Let me be honest. This post was originally written for my art blog. But after I wrote it, I realized artists aren’t the only people who need to know what I wrote for my artist friends and readers. We writers are just as bad about wanting seclusion as artists are. So I’d like to share that original post with you now, beginning with two simple facts about marketing.
I don’t really remember when I heard that authors ought to jump on the band wagon early when it comes to promoting their books–as in, before they even have a book in hand to promote. But somewhere down the pike, I did get the memo, and now I’m up to my elbows in daily promo efforts–blogging, social media, interviews–and my first book has yet to come out! Part 1 in a 4-part series.
What is a target audience? In a nutshell, a target audience is the slice of the world population who would be the most interested in reading your book. Every author needs to identify their target audience, because those are the people who will be interested in and buy your book.
Why in the world do I need to pay for advertising, and give away my book for free, to get people to read it? I wrote a kick-ass book, my friends told me so, and I put it up on Amazon for $4.99. That’s all I need to do. The masses will flock to my sales page and copies will begin flying off of the virtual shelves. Right?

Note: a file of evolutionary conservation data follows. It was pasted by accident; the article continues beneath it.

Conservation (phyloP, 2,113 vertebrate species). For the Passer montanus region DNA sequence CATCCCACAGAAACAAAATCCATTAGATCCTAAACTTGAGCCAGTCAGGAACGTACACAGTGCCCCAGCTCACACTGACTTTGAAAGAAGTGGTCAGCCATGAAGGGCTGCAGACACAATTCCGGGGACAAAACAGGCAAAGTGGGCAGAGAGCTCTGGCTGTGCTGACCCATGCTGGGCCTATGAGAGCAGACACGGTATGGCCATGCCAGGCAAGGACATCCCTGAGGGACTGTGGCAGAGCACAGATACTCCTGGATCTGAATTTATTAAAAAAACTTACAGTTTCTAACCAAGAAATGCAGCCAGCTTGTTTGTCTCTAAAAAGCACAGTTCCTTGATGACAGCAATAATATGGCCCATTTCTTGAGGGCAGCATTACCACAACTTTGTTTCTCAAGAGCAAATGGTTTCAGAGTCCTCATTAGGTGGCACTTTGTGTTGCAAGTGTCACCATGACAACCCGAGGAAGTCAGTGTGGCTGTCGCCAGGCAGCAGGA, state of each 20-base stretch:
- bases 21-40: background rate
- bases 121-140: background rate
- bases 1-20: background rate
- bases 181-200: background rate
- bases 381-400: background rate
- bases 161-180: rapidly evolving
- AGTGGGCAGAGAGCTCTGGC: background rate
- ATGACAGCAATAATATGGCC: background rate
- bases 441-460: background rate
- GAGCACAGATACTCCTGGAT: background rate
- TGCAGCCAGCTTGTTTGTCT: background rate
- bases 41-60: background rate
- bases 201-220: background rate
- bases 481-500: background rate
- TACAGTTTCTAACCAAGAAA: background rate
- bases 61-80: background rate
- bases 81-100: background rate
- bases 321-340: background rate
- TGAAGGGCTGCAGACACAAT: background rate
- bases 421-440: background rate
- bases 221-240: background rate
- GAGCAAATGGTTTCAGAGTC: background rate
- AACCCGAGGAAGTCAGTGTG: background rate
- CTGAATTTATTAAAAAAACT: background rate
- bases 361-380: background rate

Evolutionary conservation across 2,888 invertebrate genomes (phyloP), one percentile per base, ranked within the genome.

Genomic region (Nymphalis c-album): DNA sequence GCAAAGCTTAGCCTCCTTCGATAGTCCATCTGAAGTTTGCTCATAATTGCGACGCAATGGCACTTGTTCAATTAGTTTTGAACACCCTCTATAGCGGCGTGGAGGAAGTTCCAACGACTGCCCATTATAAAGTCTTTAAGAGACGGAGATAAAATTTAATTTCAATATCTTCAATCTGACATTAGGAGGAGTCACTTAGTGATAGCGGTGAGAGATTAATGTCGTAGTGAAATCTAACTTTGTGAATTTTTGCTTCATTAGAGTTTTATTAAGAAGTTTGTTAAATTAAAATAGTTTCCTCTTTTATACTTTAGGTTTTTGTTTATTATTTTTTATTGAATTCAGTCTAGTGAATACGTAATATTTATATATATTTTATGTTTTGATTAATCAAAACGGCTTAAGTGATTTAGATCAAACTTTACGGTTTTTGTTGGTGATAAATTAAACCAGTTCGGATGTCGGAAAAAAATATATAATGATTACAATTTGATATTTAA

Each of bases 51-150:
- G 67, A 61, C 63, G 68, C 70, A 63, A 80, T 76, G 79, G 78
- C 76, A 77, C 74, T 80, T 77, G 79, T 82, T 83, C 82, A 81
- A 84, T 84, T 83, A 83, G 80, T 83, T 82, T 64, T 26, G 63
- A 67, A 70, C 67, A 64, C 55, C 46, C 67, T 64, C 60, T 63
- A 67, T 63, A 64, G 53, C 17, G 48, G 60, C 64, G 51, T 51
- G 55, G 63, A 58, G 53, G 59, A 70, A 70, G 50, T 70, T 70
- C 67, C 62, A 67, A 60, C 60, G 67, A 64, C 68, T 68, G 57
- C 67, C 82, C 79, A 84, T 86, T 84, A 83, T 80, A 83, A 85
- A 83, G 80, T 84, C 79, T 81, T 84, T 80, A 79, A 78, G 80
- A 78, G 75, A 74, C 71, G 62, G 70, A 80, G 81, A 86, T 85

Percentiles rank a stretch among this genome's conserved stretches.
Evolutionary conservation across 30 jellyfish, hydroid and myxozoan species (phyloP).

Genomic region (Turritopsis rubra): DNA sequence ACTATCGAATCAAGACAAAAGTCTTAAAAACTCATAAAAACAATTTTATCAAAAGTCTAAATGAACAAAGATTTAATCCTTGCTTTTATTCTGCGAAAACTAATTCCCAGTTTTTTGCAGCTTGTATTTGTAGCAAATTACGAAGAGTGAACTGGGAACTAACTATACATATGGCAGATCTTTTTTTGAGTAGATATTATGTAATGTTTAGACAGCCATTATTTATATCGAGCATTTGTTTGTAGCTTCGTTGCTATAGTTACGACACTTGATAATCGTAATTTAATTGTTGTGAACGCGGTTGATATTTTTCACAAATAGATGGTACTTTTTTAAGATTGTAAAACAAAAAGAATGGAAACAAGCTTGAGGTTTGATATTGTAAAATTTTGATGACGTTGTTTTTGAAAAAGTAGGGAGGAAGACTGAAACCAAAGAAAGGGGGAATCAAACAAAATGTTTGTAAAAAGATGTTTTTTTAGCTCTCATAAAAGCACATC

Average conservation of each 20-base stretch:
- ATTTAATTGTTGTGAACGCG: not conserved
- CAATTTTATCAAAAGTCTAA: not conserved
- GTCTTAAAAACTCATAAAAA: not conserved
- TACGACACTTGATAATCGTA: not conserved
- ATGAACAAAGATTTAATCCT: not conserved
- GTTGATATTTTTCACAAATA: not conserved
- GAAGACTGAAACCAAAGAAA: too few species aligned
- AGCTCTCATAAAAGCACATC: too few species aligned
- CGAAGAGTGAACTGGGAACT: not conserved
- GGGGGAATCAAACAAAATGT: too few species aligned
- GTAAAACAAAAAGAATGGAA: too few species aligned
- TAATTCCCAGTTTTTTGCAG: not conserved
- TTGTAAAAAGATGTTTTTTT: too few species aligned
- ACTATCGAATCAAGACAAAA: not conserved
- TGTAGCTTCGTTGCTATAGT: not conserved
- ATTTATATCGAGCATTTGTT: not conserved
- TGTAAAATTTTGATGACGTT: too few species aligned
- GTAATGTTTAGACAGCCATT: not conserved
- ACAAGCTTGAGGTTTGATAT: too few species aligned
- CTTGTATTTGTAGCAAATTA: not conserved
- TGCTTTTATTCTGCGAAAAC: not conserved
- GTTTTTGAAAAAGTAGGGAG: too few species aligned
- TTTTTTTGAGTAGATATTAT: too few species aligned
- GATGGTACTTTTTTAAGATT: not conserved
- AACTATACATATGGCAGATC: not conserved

There are numerous “make millions quick” promises all over the Internet. At one time, indie publishing itself was one of those promises. A few brave souls who were first to jump in had great experiences, talked about it, and before you know it … thousands of authors were following in their footsteps.
One of the draws of being an indie author is the fact that you get to make all the decisions about your book’s content, cover, and everything else you can carry in a five-gallon bucket. At the same time … somebody’s gotta make all those decisions, and that decision-maker is you. And when you consider that every decision you make could have either a positive or a negative effect on your book sales … that’s a big decision.